Something I have wondered for a long time: do the politicians who want to go for 100% wind & solar realize that these power sources are intermittent and therefor balancing and/or storage is needed in the transition? When I look at the competencies of the Minister of Energy, his crew and the energy experts among the politicians, then I fear for the worse. The need for balancing/storage is completely absent in the discussion. We only hear that we need more wind and solar in our energy mix, but never about measures to overcome intermittency.
My initial guess was that they don’t realize it, that they consider intermittent energy sources to be dispatchable energy sources and go from there. Then I saw this tweet from the spokes woman of the Minister of Energy. It seems a statement of the Minister himself:
‘The real challenge is storage. There is not always wind and the sun is not always shining. I strongly believe in i… twitter.com/i/web/status/9…—
Margot Neyskens (@MargotNeyskens) January 15, 2018
This shows that he at least realizes that wind & solar are intermittent and therefor storage is important in a continuous working system.
However, it also shows that he currently has no clue how to solve the issue of intermittency, he just “believes in innovation” and “counts on enterprises” to “find solutions”. They are making it up as they go along, hoping that a solution for the intermittency will be found in the future. This is in stark contrast with other power sources that don’t have the same privilege. For example, new developments in nuclear power are not even considered and basically ignored or dismissed.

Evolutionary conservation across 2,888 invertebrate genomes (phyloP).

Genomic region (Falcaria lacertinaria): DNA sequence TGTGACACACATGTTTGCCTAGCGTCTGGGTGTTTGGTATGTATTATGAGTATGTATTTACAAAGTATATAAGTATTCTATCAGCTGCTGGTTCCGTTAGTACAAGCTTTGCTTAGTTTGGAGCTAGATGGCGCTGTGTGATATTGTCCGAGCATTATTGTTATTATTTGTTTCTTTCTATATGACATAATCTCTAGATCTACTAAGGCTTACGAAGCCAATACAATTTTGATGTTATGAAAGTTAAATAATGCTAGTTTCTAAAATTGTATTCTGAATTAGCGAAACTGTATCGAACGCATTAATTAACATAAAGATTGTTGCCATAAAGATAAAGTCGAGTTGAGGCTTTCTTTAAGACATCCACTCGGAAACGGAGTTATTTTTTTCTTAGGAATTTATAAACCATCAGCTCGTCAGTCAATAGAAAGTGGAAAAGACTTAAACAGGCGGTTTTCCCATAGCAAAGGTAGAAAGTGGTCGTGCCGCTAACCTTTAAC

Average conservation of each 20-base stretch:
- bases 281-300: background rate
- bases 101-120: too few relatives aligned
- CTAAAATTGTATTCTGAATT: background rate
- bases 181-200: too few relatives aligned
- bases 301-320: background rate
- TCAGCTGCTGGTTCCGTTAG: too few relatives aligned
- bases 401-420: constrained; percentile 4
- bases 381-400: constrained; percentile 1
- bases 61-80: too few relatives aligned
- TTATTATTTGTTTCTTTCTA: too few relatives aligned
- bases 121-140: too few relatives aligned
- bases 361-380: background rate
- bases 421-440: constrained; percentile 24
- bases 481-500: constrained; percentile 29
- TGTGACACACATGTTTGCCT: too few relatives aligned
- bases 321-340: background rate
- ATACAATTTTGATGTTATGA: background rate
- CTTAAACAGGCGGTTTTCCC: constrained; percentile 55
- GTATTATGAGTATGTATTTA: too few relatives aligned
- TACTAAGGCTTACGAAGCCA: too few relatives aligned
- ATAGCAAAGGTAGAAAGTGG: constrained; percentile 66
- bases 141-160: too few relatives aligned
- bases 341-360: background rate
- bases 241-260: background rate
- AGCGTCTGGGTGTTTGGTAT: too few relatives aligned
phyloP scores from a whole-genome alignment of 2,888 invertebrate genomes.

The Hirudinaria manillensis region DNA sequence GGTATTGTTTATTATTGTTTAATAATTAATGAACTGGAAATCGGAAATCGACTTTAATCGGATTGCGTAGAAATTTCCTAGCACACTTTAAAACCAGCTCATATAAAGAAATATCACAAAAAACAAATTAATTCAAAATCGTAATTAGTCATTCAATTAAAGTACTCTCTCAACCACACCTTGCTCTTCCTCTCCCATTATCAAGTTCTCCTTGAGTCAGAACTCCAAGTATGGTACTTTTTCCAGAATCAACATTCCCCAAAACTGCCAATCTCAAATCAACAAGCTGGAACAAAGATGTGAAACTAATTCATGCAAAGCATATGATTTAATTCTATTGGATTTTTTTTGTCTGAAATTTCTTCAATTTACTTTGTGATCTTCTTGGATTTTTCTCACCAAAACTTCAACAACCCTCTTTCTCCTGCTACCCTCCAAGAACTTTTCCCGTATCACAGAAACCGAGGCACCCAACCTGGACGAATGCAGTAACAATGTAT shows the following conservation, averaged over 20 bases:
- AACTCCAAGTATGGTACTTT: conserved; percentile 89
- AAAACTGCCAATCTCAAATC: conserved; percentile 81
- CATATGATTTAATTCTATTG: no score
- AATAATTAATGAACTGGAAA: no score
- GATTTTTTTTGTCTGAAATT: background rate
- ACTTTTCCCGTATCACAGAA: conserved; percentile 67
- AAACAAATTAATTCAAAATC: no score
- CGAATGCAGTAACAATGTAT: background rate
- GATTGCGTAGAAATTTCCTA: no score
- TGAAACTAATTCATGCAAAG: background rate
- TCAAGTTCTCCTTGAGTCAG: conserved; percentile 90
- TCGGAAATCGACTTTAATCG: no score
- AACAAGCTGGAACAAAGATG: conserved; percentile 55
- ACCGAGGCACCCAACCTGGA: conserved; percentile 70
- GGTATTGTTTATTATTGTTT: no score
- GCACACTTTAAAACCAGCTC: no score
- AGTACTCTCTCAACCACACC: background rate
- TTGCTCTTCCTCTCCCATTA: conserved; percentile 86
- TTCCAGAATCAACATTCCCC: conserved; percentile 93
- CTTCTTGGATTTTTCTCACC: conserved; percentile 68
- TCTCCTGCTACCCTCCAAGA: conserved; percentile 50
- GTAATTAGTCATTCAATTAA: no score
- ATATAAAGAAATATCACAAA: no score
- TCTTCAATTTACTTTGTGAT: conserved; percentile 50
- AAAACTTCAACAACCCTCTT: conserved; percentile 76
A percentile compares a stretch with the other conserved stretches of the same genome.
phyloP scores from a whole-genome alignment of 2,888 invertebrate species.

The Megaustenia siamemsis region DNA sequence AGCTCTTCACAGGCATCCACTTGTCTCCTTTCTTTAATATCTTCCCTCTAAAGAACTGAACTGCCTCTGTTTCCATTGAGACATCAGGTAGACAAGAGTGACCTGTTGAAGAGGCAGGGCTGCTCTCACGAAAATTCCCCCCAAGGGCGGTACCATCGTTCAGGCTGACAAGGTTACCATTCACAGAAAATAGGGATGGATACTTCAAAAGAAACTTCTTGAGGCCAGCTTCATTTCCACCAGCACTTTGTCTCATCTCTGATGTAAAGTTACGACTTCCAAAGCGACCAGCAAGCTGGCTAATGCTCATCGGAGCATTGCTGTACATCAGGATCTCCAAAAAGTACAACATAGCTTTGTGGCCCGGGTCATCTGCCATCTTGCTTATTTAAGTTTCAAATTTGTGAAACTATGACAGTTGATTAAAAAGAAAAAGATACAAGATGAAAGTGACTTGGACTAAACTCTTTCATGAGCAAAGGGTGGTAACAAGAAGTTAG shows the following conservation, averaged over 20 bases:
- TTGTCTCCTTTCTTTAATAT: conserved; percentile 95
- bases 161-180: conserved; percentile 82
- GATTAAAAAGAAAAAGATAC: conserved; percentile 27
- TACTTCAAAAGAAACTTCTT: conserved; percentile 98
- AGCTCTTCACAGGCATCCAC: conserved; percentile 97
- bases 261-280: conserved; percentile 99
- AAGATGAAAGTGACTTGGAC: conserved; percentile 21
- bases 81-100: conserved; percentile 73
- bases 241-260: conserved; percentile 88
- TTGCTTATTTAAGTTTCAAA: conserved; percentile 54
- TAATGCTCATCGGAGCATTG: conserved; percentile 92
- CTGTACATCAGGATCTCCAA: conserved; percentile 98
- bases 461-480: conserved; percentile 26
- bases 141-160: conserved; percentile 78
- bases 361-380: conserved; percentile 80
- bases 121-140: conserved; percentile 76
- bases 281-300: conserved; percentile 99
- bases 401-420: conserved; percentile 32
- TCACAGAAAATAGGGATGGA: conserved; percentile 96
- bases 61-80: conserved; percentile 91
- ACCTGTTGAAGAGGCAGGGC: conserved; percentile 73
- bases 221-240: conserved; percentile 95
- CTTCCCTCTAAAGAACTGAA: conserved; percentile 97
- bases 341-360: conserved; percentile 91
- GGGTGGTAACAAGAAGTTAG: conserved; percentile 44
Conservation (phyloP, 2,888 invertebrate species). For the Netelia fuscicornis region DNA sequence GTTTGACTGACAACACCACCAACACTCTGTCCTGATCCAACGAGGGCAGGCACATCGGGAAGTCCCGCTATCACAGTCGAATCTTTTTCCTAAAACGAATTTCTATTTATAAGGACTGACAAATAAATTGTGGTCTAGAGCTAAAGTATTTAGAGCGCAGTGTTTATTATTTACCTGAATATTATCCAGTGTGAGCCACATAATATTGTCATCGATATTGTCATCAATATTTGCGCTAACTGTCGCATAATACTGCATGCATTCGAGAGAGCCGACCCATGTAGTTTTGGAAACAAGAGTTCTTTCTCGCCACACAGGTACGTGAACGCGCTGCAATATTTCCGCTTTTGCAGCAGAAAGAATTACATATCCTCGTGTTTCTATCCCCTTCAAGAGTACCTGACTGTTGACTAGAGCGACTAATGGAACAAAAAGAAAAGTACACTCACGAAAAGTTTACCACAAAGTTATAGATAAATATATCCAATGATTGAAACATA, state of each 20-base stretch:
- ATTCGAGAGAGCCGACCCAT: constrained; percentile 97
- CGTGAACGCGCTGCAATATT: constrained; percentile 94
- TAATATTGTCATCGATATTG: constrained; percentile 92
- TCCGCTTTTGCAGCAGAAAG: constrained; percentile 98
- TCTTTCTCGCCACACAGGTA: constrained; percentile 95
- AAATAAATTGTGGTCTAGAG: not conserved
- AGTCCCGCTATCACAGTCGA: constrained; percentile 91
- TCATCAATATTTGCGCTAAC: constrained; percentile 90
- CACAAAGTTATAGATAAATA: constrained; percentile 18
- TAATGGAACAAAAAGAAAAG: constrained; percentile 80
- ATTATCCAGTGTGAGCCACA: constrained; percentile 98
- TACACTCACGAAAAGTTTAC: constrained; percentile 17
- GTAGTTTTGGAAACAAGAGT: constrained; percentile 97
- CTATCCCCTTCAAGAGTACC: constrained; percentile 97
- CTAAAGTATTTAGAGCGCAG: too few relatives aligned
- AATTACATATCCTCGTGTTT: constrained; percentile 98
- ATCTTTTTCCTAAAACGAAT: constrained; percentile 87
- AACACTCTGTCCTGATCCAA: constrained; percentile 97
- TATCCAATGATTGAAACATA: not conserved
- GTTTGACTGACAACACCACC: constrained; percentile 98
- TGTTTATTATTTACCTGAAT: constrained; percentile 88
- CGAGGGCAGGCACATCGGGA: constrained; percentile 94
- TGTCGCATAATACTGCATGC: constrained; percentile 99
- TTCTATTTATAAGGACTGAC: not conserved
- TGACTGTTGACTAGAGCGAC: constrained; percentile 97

They are probably silent about this because it could demotivate the public, knowing that the construction of wind mills and solar panels is not the end of the investments, but only the beginning. Do they plan to present the public (the voters) with a fait accompli?
Not sure whether they realize the extent of the problem, more specific seasonal variation and the risk of having an insignificant supply of both solar and wind energy in winter at peak consumption. That is not really clear, not only because it is not mentioned in their communications, but also since they seem to gamble on future innovation of the private sector to solve the issues.
So yes, our politicians seem to realize that wind & solar are intermittent and backup will be a challenge, but that is not so reassuring after all. Knowing that our transition is in the hands of a group of bureaucrats (trained in law and political sciences) who apparently have no real plan to solve intermittency/backup/storage and in the meanwhile are willing to increasing the share of wind & solar while working very hard on phasing out conventional power sources, yet are happy with the prospect of possible future innovation…
What could ever go wrong?